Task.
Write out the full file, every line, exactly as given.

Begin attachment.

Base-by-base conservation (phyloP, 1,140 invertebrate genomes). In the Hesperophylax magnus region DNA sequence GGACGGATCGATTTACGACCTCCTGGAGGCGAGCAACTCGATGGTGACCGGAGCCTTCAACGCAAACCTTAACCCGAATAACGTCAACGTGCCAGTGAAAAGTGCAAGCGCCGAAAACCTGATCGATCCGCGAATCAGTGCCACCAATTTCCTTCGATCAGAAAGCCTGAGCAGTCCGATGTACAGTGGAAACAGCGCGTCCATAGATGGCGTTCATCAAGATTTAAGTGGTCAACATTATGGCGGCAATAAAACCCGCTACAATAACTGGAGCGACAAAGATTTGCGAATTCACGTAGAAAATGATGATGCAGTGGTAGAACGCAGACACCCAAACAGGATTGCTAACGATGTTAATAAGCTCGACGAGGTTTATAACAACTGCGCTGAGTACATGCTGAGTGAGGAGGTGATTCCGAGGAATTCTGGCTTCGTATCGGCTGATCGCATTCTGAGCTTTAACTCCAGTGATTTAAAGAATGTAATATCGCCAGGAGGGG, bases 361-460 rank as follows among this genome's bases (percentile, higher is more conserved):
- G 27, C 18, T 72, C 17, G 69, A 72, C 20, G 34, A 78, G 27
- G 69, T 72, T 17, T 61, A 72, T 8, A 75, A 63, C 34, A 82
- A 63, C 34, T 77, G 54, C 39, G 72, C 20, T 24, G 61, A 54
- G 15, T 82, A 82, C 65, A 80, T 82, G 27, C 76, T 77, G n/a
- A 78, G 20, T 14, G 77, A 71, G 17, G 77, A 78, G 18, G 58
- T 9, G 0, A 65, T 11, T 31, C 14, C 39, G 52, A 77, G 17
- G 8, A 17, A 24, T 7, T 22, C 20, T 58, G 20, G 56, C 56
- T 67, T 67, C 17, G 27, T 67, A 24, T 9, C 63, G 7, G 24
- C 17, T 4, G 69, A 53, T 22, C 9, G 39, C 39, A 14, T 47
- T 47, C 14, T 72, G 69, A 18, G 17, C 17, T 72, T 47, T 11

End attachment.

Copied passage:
Base-by-base conservation (phyloP, 1,140 invertebrate genomes). In the Hesperophylax magnus region DNA sequence GGACGGATCGATTTACGACCTCCTGGAGGCGAGCAACTCGATGGTGACCGGAGCCTTCAACGCAAACCTTAACCCGAATAACGTCAACGTGCCAGTGAAAAGTGCAAGCGCCGAAAACCTGATCGATCCGCGAATCAGTGCCACCAATTTCCTTCGATCAGAAAGCCTGAGCAGTCCGATGTACAGTGGAAACAGCGCGTCCATAGATGGCGTTCATCAAGATTTAAGTGGTCAACATTATGGCGGCAATAAAACCCGCTACAATAACTGGAGCGACAAAGATTTGCGAATTCACGTAGAAAATGATGATGCAGTGGTAGAACGCAGACACCCAAACAGGATTGCTAACGATGTTAATAAGCTCGACGAGGTTTATAACAACTGCGCTGAGTACATGCTGAGTGAGGAGGTGATTCCGAGGAATTCTGGCTTCGTATCGGCTGATCGCATTCTGAGCTTTAACTCCAGTGATTTAAAGAATGTAATATCGCCAGGAGGGG, bases 361-460 rank as follows among this genome's bases (percentile, higher is more conserved):
- G 27, C 18, T 72, C 17, G 69, A 72, C 20, G 34, A 78, G 27
- G 69, T 72, T 17, T 61, A 72, T 8, A 75, A 63, C 34, A 82
- A 63, C 34, T 77, G 54, C 39, G 72, C 20, T 24, G 61, A 54
- G 15, T 82, A 82, C 65, A 80, T 82, G 27, C 76, T 77, G n/a
- A 78, G 20, T 14, G 77, A 71, G 17, G 77, A 78, G 18, G 58
- T 9, G 0, A 65, T 11, T 31, C 14, C 39, G 52, A 77, G 17
- G 8, A 17, A 24, T 7, T 22, C 20, T 58, G 20, G 56, C 56
- T 67, T 67, C 17, G 27, T 67, A 24, T 9, C 63, G 7, G 24
- C 17, T 4, G 69, A 53, T 22, C 9, G 39, C 39, A 14, T 47
- T 47, C 14, T 72, G 69, A 18, G 17, C 17, T 72, T 47, T 11